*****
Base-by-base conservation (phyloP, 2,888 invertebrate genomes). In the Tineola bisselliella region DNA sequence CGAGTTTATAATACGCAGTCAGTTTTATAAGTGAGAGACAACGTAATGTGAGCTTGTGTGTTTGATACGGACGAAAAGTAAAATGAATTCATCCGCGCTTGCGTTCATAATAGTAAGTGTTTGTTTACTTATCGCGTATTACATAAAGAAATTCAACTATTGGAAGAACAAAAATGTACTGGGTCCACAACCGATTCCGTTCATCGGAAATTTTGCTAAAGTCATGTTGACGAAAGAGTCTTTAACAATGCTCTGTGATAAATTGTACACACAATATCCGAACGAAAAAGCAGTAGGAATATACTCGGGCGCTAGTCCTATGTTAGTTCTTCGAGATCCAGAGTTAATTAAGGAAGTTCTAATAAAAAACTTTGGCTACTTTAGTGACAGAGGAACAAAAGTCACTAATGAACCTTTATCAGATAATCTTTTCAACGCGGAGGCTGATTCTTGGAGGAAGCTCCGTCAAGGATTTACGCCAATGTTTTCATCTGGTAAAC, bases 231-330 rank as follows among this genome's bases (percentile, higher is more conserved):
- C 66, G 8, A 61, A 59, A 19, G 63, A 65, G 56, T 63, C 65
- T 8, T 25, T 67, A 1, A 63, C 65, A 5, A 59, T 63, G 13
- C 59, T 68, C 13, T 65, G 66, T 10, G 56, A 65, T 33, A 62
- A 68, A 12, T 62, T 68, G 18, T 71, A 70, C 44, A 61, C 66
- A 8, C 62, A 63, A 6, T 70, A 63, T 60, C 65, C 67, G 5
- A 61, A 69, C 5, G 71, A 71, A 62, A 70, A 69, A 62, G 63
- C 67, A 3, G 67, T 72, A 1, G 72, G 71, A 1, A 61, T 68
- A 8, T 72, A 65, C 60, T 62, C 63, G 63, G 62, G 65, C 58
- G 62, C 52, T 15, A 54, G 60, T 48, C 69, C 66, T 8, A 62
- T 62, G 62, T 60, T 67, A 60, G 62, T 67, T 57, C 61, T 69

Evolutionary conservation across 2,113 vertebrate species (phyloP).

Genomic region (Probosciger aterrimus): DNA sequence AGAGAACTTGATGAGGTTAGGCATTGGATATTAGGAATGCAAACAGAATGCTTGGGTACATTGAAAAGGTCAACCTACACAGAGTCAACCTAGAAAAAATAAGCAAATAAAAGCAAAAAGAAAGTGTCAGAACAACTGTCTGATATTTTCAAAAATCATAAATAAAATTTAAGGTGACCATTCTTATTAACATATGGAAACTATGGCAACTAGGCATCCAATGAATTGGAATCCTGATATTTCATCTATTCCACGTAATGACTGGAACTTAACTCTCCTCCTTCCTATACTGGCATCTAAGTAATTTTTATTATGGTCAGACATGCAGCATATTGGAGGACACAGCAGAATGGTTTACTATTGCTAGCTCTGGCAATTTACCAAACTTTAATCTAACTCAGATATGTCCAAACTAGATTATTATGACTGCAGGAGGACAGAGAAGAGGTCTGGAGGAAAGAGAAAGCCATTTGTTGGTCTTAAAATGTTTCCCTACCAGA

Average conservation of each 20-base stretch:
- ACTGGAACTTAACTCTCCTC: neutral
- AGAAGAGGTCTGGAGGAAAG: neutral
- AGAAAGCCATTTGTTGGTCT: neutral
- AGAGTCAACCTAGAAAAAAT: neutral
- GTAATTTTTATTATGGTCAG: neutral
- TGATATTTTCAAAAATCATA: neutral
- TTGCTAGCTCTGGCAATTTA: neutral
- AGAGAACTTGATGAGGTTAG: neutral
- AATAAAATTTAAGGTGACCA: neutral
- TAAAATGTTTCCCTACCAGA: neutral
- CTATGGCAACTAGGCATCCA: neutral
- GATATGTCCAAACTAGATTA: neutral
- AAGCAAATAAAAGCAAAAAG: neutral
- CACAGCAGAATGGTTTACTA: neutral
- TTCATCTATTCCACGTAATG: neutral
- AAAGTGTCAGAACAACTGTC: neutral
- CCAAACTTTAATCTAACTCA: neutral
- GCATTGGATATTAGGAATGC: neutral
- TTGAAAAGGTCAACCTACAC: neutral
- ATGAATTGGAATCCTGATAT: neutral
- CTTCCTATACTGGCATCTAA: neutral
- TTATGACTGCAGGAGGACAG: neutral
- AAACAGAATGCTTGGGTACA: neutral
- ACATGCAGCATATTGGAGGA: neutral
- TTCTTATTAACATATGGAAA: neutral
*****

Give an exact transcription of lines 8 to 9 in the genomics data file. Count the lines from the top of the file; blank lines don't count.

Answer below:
- C 67, A 3, G 67, T 72, A 1, G 72, G 71, A 1, A 61, T 68
- A 8, T 72, A 65, C 60, T 62, C 63, G 63, G 62, G 65, C 58